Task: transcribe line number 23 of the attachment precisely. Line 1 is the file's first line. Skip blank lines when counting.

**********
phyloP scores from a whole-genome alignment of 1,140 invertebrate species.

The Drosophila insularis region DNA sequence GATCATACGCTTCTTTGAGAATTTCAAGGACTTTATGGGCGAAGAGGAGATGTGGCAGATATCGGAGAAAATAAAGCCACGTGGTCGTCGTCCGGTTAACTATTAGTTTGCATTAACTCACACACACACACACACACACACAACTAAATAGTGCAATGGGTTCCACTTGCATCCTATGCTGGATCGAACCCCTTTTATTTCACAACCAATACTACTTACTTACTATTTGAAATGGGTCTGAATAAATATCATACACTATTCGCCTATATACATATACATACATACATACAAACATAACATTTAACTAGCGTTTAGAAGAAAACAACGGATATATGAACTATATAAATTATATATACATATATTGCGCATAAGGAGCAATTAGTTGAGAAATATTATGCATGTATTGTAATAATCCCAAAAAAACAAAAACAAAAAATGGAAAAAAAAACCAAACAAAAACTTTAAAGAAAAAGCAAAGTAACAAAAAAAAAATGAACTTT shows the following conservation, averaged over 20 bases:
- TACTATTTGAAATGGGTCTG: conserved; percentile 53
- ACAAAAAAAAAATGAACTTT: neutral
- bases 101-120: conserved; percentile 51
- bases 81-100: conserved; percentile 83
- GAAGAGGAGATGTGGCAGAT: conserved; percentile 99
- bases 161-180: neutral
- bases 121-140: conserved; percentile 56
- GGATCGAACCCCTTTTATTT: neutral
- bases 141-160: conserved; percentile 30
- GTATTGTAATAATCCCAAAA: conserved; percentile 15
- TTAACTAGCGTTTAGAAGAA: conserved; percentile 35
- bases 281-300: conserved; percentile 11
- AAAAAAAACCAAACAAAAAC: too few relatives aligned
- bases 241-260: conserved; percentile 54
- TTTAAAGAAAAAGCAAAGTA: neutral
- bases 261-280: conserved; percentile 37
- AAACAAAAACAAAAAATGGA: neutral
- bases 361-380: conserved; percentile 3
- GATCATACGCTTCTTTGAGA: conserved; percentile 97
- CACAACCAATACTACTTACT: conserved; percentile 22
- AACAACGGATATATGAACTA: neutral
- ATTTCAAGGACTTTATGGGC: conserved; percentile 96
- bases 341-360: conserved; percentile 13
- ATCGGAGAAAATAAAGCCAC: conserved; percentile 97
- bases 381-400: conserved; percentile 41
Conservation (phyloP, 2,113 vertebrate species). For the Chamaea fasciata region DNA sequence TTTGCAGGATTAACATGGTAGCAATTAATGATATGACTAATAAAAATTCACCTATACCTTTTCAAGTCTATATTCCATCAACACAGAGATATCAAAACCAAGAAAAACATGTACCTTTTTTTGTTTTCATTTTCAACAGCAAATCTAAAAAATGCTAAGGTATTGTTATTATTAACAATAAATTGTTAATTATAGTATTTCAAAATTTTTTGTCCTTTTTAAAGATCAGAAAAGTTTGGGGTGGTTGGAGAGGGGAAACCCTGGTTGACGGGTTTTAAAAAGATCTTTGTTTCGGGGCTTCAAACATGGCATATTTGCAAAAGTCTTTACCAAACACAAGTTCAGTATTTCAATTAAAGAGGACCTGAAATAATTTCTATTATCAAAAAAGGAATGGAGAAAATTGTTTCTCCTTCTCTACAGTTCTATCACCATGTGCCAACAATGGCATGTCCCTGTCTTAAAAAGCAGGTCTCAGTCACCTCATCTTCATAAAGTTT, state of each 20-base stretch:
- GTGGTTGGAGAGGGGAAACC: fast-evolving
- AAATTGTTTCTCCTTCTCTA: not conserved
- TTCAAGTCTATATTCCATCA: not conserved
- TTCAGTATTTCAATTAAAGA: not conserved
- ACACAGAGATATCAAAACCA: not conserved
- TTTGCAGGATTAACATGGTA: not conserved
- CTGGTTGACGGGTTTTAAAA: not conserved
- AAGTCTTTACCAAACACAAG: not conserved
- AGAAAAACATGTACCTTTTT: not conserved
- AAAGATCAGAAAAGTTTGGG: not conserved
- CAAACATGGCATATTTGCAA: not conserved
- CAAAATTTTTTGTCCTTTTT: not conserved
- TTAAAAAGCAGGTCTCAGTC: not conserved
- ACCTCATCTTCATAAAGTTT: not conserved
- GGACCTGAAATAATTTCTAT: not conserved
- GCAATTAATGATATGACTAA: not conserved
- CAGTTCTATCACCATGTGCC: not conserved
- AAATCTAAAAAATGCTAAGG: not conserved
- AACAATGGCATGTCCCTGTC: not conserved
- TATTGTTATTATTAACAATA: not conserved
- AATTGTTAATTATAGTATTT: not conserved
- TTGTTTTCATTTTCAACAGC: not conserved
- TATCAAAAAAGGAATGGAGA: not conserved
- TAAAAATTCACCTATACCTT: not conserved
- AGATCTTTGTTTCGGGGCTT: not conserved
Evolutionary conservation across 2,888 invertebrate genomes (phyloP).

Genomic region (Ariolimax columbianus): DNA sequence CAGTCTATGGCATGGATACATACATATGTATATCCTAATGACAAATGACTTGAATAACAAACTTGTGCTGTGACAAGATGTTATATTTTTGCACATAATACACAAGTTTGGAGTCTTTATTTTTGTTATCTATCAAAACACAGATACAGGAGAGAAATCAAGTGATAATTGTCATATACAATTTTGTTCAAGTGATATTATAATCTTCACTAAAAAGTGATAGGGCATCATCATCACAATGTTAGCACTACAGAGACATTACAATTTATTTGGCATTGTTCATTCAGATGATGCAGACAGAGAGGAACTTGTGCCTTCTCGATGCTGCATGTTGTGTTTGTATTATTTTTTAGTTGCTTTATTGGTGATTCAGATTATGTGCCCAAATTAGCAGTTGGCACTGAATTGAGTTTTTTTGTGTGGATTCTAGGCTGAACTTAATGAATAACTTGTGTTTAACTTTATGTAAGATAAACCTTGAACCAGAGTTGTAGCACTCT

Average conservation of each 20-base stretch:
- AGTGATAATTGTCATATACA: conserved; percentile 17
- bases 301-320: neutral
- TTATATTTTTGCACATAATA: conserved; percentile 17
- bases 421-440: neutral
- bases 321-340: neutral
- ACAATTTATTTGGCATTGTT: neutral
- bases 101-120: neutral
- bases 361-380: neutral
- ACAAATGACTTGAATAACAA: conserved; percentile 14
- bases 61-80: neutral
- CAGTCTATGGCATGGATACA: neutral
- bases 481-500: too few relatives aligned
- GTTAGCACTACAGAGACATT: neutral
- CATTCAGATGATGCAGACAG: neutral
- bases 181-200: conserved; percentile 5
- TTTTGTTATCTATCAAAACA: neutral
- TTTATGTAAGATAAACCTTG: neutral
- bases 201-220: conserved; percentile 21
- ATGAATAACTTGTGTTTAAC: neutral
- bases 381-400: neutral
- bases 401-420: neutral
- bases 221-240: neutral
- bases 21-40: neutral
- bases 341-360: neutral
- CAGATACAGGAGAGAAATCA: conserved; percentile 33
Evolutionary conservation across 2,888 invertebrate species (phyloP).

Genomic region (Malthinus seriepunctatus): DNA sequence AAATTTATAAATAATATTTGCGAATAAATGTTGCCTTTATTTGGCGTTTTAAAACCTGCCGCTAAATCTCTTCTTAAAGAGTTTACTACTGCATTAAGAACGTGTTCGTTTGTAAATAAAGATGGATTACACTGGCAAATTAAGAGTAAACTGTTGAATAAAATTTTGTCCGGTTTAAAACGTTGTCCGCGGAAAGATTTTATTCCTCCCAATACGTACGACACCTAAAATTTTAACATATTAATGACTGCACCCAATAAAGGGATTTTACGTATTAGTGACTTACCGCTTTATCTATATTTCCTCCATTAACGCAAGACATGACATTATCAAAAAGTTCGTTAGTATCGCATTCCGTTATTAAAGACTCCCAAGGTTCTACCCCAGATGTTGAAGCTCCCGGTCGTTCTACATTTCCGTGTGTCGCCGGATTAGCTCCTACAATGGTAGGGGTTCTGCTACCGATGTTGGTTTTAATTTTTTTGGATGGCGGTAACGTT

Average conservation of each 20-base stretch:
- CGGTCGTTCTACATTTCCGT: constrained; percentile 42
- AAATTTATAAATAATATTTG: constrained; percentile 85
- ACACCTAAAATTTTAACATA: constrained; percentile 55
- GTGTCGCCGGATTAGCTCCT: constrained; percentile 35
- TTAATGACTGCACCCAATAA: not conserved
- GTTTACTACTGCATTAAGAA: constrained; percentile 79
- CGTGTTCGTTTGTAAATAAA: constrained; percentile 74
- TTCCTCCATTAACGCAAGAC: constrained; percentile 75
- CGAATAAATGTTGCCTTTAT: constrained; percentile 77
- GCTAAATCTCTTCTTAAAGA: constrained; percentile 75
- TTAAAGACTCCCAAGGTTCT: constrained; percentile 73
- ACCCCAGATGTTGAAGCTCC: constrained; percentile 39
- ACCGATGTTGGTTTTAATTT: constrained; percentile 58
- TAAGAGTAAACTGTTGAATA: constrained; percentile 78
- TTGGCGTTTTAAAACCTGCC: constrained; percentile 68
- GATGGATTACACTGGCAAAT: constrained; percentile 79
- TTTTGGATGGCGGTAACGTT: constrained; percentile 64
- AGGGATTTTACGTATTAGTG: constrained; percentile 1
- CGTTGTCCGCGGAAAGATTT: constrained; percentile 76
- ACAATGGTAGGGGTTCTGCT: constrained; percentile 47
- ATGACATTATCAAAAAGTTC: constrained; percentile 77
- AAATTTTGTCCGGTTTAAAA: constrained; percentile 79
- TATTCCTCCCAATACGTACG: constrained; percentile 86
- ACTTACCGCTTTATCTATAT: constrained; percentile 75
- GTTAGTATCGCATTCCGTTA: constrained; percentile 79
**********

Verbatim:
- AACAACGGATATATGAACTA: neutral